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Construction company improperly got minority status, KC auditors say

Updated: 2013-06-20T05:03:19Z


The Kansas City Star

A new audit says Kansas City acted improperly in 2007 when it gave minority enterprise status to a construction company owned by a prominent lawyer.

The decision — involving a company called TWS Technical Services LLC — potentially cost “legitimate” minority businesses millions of dollars in contracts, the study says.

TWS was founded by William Session, a well-known Kansas City attorney. In 2008, the firm signed contracts worth almost $11 million to perform excavation work for the CenterPoint project, a multimillion-dollar rail and trucking port on the site of the old Richards-Gebaur air base.

The city’s decision to certify TWS as a minority business enterprise, or MBE, was crucial because it allowed CenterPoint’s developers to reach minority hiring goals for the project.

But Kansas City Auditor Gary White told a City Council committee Wednesday that the city should have never given the firm MBE status because it didn’t have the necessary experience.

“TWS was not ‘qualified’ under the city’s MBE ordinance to perform excavation, hauling, grading and sewer construction,” the audit found.

The company had little equipment, auditors found. Further, Session said he worked eight hours a day on his law business and then another eight hours daily on the construction firm, raising questions about his control of the company.

Session, who is African-American, did not respond to an email requesting comment.

But Jim Kissick of Kissick Construction, who worked with TWS on the CenterPoint project, said he disagreed with the audit’s conclusions. TWS, he said, was “absolutely” a legitimate minority business.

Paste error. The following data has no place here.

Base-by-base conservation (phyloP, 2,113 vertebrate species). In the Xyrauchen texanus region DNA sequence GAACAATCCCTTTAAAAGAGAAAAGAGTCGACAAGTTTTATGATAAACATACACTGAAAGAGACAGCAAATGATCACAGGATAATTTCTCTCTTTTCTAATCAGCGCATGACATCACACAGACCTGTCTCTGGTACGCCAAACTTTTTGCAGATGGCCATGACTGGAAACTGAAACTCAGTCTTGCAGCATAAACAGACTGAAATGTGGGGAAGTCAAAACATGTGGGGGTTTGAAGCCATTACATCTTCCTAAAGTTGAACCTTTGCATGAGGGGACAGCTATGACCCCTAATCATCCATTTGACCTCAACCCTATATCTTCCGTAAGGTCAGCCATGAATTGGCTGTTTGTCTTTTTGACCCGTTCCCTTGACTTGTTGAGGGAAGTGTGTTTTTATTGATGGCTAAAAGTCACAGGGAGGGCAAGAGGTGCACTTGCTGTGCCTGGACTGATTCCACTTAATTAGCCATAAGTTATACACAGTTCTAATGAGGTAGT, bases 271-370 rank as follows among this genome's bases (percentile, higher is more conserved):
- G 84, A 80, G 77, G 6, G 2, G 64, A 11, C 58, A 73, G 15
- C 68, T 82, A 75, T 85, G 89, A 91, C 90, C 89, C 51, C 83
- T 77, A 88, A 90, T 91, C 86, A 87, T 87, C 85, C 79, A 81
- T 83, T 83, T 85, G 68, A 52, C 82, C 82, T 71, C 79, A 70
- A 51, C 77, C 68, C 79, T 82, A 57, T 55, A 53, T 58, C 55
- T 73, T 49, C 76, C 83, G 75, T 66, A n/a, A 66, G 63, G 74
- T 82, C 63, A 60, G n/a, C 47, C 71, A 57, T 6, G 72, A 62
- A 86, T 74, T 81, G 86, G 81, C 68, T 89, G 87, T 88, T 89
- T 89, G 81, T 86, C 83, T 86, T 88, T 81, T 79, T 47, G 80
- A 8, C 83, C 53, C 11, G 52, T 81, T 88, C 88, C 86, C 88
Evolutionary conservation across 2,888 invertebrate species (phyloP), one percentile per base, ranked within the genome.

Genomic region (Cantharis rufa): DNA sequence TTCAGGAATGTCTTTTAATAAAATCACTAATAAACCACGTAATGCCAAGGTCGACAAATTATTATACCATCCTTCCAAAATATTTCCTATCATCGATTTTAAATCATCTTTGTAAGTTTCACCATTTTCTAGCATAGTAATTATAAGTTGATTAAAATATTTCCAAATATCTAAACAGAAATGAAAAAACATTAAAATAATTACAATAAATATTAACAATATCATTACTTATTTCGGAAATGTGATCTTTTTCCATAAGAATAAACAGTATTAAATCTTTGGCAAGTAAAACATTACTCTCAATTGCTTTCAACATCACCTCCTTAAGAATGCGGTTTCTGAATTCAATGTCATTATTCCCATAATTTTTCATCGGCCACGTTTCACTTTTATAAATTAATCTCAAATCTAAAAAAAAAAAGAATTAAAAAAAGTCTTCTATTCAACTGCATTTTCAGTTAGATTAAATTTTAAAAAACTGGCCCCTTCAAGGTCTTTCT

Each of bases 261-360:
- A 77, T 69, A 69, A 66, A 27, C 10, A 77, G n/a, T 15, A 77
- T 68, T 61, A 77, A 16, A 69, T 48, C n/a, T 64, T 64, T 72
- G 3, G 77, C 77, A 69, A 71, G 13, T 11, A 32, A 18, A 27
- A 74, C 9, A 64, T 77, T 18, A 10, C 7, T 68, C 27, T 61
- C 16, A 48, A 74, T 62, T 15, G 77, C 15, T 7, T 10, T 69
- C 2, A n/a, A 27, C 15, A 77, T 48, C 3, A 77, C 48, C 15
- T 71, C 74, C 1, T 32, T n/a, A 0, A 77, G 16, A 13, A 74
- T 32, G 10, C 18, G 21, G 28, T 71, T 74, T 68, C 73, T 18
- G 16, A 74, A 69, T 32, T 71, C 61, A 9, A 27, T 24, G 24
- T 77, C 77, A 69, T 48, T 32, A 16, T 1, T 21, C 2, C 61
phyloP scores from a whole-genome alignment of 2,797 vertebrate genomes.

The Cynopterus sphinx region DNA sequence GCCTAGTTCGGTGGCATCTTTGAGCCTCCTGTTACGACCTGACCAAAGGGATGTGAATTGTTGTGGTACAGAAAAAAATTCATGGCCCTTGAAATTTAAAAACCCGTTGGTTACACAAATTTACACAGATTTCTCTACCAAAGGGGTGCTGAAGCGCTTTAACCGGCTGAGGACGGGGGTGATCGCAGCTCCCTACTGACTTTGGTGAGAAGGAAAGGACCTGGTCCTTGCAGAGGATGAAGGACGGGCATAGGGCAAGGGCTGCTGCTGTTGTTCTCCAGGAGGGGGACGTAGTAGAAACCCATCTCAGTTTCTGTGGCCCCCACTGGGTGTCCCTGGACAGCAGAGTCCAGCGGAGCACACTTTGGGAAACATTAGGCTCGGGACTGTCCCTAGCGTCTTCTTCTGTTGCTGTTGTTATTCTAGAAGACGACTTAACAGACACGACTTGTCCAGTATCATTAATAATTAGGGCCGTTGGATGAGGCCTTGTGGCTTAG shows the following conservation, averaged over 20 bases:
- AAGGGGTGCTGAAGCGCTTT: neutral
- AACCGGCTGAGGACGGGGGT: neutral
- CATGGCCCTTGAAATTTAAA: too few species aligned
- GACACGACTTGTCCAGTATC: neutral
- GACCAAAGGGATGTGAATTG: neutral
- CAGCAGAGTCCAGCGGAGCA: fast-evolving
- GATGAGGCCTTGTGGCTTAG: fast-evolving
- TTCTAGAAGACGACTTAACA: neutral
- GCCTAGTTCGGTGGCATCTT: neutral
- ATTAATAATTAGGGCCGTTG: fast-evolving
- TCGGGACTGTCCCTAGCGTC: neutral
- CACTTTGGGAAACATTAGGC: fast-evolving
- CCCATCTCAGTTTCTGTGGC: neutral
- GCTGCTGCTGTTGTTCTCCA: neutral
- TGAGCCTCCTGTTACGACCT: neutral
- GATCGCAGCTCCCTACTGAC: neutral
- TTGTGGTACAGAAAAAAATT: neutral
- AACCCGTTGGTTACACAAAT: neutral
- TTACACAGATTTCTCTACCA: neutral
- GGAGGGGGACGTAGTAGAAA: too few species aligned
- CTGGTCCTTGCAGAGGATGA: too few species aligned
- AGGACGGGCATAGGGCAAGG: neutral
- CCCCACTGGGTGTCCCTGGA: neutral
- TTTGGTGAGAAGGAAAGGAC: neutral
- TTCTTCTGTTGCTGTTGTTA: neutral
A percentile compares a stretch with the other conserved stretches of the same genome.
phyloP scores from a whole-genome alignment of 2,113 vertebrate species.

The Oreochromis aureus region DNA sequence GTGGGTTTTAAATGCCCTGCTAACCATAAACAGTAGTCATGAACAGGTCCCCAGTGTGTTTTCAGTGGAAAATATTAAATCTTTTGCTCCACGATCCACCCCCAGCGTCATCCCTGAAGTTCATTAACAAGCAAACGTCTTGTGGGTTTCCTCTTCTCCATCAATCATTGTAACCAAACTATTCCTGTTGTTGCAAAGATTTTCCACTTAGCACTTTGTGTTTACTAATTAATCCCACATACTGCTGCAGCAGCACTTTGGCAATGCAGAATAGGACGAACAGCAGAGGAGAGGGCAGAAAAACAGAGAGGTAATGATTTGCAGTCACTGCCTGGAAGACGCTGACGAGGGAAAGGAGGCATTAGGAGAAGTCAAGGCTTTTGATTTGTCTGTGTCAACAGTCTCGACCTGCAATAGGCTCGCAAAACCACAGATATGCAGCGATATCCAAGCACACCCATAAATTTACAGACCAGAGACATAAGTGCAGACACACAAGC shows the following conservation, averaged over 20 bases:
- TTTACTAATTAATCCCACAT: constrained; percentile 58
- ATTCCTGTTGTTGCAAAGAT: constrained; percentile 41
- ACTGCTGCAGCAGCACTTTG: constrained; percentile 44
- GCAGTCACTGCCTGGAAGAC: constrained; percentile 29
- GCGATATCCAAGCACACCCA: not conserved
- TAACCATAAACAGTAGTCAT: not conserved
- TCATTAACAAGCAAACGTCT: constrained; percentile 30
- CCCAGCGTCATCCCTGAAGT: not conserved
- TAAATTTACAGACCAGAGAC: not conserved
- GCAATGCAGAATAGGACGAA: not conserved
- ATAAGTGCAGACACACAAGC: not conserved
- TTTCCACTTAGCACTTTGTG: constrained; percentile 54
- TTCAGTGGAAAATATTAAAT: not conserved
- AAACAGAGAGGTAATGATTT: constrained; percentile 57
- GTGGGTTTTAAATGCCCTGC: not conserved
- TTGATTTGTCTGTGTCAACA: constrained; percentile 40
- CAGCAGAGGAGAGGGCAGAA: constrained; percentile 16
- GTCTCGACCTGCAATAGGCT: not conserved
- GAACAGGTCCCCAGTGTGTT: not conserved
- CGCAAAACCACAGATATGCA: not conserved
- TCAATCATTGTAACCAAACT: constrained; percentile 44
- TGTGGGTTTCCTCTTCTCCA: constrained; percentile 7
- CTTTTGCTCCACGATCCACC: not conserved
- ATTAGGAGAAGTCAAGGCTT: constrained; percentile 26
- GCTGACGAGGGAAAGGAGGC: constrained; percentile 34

But City Council members were critical of the MBE designation.

“It’s very, very disheartening that the city allowed this to happen,” finance committee chairwoman Jan Marcason said after the audit presentation.

There were “obvious red flags” that the city chose to ignore, she said, preventing opportunities for legitimate disadvantaged companies that should have received the work.

City officials told council members that several changes have been made since 2007 to improve the MBE designation process.

Session’s role with TWS became a central issue in the 2011 mayoral campaign, and eventually the subject of a federal inquiry, after The Star revealed several details of the CenterPoint project in 2010.

At the time he ran TWS, Session also served as the lawyer for Kansas City’s Port Authority. The Port Authority — and Session — had actually negotiated the CenterPoint development agreement, including the very minority hiring goals that Session’s construction company helped meet.

Several city officials, including then-mayor Mark Funkhouser, criticized Session’s dual roles, calling them an obvious conflict of interest. Officials with the Economic Development Corp., which then supervised the Port Authority, also criticized Session’s connections with both the authority and the construction work.

Session was not retained as the Port Authority’s lawyer, and its chairman resigned. The City Council asked for the audit that was finally made public Wednesday.

The U.S. attorney’s office investigated the contracts in late 2010 and found no wrongdoing.

TWS and Kissick Construction later had a major falling out over their work on CenterPoint, leading to a lengthy legal battle.

An arbitrator ordered TWS and Session to pay Kissick more than $600,000, a ruling upheld this year by the Missouri Court of Appeals. The Missouri Supreme Court has declined to hear the case.

To reach Dave Helling, call 816-234-4656 or send email to

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